Picture of Resilience

It’s July 6, and in the bright morning hours of a sun-baked Wednesday in Ellison Bay, boaters and workmen hustle out of the Pioneer Store with the day’s provisions.

Across the street there’s not a parking spot to be found at the Viking Grill, where owner Dan Peterson is taking a break from the kitchen at the breakfast counter.

Looking down the street one can’t help but see Ellison Bay as anything but a picture-perfect American small town. Yet Sunday will mark five years since the day when the picture of the village looked much different.

The Viking Grill was untouched in an explosion five years ago, but the Pioneer Store (foreground) was devestated.

On July 10, 2006, the Higdon family of Bloomfield Hills, Mich. was sound asleep in a condominium unit at the Cedar Grove resort, located just steps behind the Viking Grill. A little before 2:30 in the morning the family was ripped from their slumber when a blast rocked their unit, sending it up in flames. Another blast rocked another of the resort’s buildings, and a third destroyed the 106-year-old Pioneer Store, where owner Carol Newman was sleeping on the second floor.

Within moments Patrick and Margaret Higdon were dead, but their three children escaped, as did Margaret’s parents. Newman, miraculously, escaped serious injury when the second floor of her store suddenly became the first floor. Seven others were taken to the hospital.

Not much later Dan Peterson arrived to check on his business, only to find chaos.

“It was probably three in the morning, dark, and I just remember there was a lot of confusion,” Peterson recalled from the breakfast counter at the Viking. “The fire was still burning back by the condos. We didn’t know what had happened.”

Peterson’s restaurant stands directly across the street from the Pioneer Store (a young child could throw a stone from the Viking and hit the wall of the Pioneer Store rather easily) but remarkably, the building was left entirely unscathed that morning.

“All we found was a small mark on the window,” Peterson said, shaking his head in amazement.

The explosions were fueled by a propane leak that investigators determined to have begun three days earlier. That’s when Arby’s Construction, a subcontractor hired by Wisconsin Public Service, dug trenches to run electric to Cedar Grove’s dock. In the process they unknowingly damaged unidentified underground propane lines.

For three days propane leaked into the ground, weaving through the spaces in the Swiss cheese like rock of Door County. Door County Sheriff Terry Vogel said it was never determined what exactly sparked the gas.

“It could have been a refrigerator, a sub-pump turning on or an electrical unit,” he said. “We had ideas, but we’ll never know for certain.”

It was still dark when Vogel arrived on the scene and parked in front of what was now a single-story Pioneer Store.

“I remember getting out of the car and walking through the broken glass, hearing it crunch beneath my feet,” he said. “And I still think about the tragedy of the two adults who died, and how fortunate it was that others weren’t killed. What confusion there must have been for those people who were sleeping when it happened.”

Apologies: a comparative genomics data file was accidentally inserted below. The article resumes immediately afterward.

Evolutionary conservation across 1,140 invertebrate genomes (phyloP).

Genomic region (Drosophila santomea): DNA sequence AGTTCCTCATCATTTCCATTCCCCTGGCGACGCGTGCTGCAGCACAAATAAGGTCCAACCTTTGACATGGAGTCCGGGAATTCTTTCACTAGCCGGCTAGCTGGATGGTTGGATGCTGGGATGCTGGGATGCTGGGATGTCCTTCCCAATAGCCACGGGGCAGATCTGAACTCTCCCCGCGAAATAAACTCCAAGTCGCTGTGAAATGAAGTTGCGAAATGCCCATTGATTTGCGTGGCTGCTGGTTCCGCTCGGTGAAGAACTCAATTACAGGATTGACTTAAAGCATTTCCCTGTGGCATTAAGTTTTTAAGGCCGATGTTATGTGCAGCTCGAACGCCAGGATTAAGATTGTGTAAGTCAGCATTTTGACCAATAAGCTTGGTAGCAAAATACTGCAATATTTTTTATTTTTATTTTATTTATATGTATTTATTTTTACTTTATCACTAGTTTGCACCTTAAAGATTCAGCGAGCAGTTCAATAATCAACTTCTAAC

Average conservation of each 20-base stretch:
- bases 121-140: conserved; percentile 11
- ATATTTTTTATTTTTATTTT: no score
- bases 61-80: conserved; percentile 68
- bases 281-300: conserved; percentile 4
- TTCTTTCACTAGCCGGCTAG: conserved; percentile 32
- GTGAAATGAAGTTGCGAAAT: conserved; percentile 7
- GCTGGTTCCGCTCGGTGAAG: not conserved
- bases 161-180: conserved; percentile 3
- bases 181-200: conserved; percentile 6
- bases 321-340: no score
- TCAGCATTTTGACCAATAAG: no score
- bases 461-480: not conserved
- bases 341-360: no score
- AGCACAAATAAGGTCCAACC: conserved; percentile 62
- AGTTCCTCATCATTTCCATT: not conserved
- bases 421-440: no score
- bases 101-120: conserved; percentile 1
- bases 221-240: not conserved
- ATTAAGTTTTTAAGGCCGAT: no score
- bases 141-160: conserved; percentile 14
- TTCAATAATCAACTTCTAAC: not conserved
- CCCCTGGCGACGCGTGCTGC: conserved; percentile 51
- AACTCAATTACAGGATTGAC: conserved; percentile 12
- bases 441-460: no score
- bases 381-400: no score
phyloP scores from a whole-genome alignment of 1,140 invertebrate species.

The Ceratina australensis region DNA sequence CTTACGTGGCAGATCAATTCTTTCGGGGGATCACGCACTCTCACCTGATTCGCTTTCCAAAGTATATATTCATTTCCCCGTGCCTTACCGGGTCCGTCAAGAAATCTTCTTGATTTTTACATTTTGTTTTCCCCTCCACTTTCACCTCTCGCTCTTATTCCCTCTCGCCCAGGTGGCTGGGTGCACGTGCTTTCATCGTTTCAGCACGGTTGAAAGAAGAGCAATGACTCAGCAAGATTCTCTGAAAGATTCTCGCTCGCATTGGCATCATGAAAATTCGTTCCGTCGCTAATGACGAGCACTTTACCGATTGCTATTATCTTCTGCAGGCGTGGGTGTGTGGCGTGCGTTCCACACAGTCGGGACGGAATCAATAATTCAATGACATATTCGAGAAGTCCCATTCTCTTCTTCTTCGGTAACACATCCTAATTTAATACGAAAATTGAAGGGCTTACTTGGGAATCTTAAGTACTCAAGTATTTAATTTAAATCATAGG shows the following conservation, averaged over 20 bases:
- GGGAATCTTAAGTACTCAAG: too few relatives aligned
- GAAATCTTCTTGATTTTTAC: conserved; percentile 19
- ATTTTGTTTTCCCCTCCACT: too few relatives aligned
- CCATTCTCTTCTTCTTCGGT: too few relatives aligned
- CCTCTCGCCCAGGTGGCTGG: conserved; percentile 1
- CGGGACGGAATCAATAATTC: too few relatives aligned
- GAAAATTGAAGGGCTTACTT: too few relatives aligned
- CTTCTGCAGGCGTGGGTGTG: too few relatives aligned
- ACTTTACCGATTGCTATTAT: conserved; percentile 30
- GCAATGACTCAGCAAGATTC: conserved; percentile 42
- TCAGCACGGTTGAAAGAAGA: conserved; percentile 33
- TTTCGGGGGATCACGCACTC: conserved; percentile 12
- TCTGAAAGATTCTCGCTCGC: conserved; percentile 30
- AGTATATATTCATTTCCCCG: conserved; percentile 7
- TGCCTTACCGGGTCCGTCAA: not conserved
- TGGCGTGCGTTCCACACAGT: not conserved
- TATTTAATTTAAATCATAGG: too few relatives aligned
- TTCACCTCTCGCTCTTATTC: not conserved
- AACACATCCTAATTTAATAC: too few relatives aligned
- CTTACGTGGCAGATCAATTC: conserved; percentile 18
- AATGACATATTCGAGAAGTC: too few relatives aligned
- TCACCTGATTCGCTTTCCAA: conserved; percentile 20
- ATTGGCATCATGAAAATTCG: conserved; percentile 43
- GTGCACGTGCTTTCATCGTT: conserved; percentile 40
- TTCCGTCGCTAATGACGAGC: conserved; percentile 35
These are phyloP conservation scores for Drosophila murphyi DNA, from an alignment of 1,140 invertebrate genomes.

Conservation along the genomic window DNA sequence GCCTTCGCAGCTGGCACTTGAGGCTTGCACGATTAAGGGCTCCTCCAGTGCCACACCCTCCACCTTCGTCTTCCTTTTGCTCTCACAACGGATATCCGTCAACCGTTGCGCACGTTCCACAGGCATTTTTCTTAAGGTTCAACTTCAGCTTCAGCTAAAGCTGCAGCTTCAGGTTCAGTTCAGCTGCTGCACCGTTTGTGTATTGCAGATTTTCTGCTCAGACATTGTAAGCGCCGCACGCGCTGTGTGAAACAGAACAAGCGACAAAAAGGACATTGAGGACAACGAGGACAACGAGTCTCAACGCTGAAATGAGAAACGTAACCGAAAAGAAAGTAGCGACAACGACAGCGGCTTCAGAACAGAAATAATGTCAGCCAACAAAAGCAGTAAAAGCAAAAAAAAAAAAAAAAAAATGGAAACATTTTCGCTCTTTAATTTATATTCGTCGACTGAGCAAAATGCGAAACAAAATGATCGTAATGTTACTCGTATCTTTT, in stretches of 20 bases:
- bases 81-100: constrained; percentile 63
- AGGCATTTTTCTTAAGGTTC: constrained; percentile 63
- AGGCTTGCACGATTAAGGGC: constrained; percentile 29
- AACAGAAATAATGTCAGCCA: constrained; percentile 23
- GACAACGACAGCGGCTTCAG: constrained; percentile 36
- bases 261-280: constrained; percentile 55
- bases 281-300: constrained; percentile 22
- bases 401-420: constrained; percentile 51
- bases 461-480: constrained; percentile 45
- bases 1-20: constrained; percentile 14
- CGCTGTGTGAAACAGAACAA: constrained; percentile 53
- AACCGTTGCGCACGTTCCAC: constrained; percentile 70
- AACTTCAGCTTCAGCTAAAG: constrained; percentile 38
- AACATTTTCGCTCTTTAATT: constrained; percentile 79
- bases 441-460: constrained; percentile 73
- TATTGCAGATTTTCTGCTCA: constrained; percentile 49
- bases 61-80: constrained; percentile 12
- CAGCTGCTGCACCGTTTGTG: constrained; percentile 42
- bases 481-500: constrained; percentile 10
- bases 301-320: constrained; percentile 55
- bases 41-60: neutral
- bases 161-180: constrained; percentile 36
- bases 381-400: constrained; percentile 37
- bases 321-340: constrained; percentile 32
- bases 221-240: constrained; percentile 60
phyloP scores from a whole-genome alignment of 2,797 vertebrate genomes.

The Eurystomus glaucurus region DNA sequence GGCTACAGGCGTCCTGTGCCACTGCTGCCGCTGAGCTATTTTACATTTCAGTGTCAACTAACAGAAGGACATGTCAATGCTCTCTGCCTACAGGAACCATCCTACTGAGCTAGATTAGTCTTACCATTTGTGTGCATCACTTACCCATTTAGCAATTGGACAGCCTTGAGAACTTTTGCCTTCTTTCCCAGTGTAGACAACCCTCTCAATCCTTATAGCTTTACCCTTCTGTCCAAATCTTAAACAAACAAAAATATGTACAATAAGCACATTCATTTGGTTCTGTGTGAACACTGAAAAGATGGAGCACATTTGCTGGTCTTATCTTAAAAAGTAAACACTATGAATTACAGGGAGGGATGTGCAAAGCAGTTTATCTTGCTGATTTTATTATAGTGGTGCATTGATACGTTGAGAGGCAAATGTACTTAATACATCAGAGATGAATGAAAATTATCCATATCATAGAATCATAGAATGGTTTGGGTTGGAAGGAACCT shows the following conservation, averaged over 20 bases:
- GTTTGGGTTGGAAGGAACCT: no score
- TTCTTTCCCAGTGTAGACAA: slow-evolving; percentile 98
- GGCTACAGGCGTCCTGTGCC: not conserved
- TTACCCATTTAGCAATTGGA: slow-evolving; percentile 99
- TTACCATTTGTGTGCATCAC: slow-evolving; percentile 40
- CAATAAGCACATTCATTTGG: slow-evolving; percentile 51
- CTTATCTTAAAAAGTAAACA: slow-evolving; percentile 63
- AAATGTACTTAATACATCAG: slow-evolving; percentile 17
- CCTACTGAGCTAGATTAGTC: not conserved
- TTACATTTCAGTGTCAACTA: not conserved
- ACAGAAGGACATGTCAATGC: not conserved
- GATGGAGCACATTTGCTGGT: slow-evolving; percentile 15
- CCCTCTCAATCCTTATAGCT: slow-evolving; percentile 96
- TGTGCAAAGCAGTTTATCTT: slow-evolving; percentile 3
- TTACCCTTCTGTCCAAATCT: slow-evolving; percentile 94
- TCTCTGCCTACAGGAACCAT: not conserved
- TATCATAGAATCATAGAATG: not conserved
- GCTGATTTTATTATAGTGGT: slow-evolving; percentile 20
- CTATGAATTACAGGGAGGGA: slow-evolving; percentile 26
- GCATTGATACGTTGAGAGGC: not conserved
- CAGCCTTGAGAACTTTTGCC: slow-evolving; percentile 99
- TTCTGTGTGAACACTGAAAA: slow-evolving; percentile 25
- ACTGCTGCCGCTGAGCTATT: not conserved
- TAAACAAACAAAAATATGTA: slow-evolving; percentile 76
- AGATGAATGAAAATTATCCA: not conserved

By morning the community was shaken to its core, business came to a standstill, and an army of police, firefighters, Red Cross volunteers, federal and state officials and reporters descended on a village where people settle because even “the quiet side” of the peninsula isn’t quiet enough.

Police stayed on the scene for 10 days, but the tragedy wasn’t over. Three children were left without their parents. It would take a year for Carol Newman to rebuild her store. In May of 2008 the family of Patrick and Margaret Higdon reached a settlement worth $21 million after they filed a civil suit in U.S. District Court in Green Bay. Though no criminal charges were ever filed in the case, the lawsuit named five businesses and eight insurance companies, alleging that negligence in identifying the location of the propane lines caused the propane leak and the subsequent explosions.

Vogel said another civil suit continues.

In the years that followed the explosion its impact rippled beyond Ellison Bay and the courts.

In 2007 the Door County Board of Supervisors approved a voluntary propane system registry program that allowed people to submit the location of propane tanks and underground lines for mapping. That program received only seven participants, however.

In September of 2007 Rep. Garey Bies (R – Sister Bay) introduced the Propane Safety Act, which aimed to improve communication between propane suppliers and their customers about the importance of locating gas lines on their property. It also requires that propane suppliers be licensed by the Wisconsin Department of Commerce.

After the explosions the community rallied, and on July 1, 2007 the Pioneer Store re-opened, looking virtually unchanged from the outside. But the years since haven’t always been smooth for the community. The Viking escaped the blasts untouched, but was shut down by a fire over Labor Day weekend of 2010. In January of this year the home of Larry and Judy Thoreson, just a block down the street, was severely damaged by a fire as well.

But, after each setback, the owners built anew. The Thoreson’s home is close to complete. The Viking Grill’s breakfast counter is scattered with coffee and donuts and the Cedar Grove Resort still welcomes vacationers, albeit it under a new name, the Bayview Resort and Harbor.

Perhaps the best testament to the community’s resilience is seen on a stroll through town. One can stop and stand at the intersection of Highway 42 and Mink River Road, glance toward the Pioneer Store and beyond, and see nothing of the tragedy that shook this place five years ago.